First two colleagues told me (they were just mentioning it in the middle of unrelated conversation, assuming that I was already in knowledge of it) that he was engaging in trying to set up formal agreements with another company, without me (ie his formal supervisor) knowing anything about it. After this I sent him an email from my trip saying that we really need to improve communication, and that I got updates and information about him via 3rd parties instead of directly from him. He replied something like "yes but it is difficult when you are far away and since I am preparing things I don't always take the time to write you an email". So my feeling was that after I allocated my time to write a very careful email (I always take care that the email doesn't sound harsh and doesn't close the communication flow by blaming etc.) asking for more communication, and the answer was that the other party doesn't give the value I expected to the communication. In short, I felt that if I can sit down and write that email in the middle of very-intensive work days, he can very much do it as well, but he can't (or doesn't want to) give priority to communication. This is something which builds up a barrier between us and for some reason I feel something like discomfort from his side (which I have asked about and again, never got a real answer).

Second (and this is the worst part), I learned from two additional, different people that while I was away he was spreading the 'image' (I can't be sure what words he used) that I left him alone, abandoned with his activities. He even said that if I don't help him soon, he will make sure that I don't get any credit for any advancement in the project. This is crazy because he is in the project thanks to my recommendation in the first place, he is using funds that I provide in the second place, and most important every time I want to help, he closes the door to open, healthy and constructive communication. The most funny thing is that his career (not mine) really needs the project to advance. So I am left in the silly position that I care about something which is not huge benefit for me (and it is for him), but I have to deal with this crappy situation as if I am doing something wrong, does it make sense? And again, if I am doing something wrong it is totally fine but I can't change it if I don't know what the problem is.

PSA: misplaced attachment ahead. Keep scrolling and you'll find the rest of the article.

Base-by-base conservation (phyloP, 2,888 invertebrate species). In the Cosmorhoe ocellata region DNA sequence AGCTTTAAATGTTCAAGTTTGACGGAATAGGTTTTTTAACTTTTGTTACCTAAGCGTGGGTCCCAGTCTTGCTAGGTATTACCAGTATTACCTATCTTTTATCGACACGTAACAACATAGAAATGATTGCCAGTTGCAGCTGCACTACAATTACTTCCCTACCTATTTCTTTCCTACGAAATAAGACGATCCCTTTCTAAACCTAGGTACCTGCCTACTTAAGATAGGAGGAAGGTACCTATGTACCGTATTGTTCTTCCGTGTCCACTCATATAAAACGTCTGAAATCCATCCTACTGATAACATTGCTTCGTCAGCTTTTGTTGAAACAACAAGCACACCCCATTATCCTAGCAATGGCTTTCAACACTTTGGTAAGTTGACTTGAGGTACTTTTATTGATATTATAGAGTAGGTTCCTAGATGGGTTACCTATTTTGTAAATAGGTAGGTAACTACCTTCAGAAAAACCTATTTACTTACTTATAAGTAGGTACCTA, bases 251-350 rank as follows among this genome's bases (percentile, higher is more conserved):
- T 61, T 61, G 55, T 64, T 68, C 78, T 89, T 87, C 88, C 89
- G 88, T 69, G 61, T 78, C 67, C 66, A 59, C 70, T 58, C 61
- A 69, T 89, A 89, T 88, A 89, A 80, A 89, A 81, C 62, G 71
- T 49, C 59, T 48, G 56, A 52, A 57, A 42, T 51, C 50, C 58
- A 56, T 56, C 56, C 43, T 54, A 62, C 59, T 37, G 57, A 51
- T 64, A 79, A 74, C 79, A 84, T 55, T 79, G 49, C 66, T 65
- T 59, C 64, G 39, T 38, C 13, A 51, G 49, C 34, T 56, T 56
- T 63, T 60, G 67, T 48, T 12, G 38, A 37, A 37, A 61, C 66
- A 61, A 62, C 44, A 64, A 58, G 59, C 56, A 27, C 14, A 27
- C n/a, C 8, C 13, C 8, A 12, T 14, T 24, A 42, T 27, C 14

This is the first time I have to deal with this kind of situation (or person). As I said I am usually in a very different (if not opposite) situation so I feel like I don't have tools to handle him or the situation. In the email I mentioned above, I asked him if there is anything from my side that he feels it's blocking or preventing the communication (no answer to that) and that I am willing to change things if needed. Everyone who has ever worked with me knows that I am the kind of guy who is always there to help and encourage people, so it is unfair that I am now feeling like I am 'being put' (in the eyes of others who listen to his gossip) into the same character of those cold, careless bosses which I myself criticize a lot.

So, as you see, the title of this question is about communication, but can it be something else? What would you do in my place? How to solve this professionally without blocking his career but at the same time keeping my authority? I fear that if I don't do anything and let him spread bad words about me I will pay an undeserved cost: it will hurt my reputation because it would look like a double standard from my side (ie always preaching about communication and team work but on the other hand I 'abandon' my employee instead).

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    Hello, welcome to the workplace! Could you try to add a short version, or rephrase some part to be more readable? Also, are you his supervisor/manager or just a mentor ? – ChrisR Nov 14 '19 at 15:03
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    It might help you get answers to shorten this. You want to figure out what your question is instead of dumping all details about an event and expecting people to figure out what the question actually is – Layman Nov 14 '19 at 15:56
  • ChrisR, I'm his supervisor. – terauser Nov 15 '19 at 2:13
  • Victor S, you have a point, but I wanted to include some details to give more "tools" to the reader for an answer, and also hopefully avoid some assumptions and further questions. – terauser Nov 15 '19 at 2:14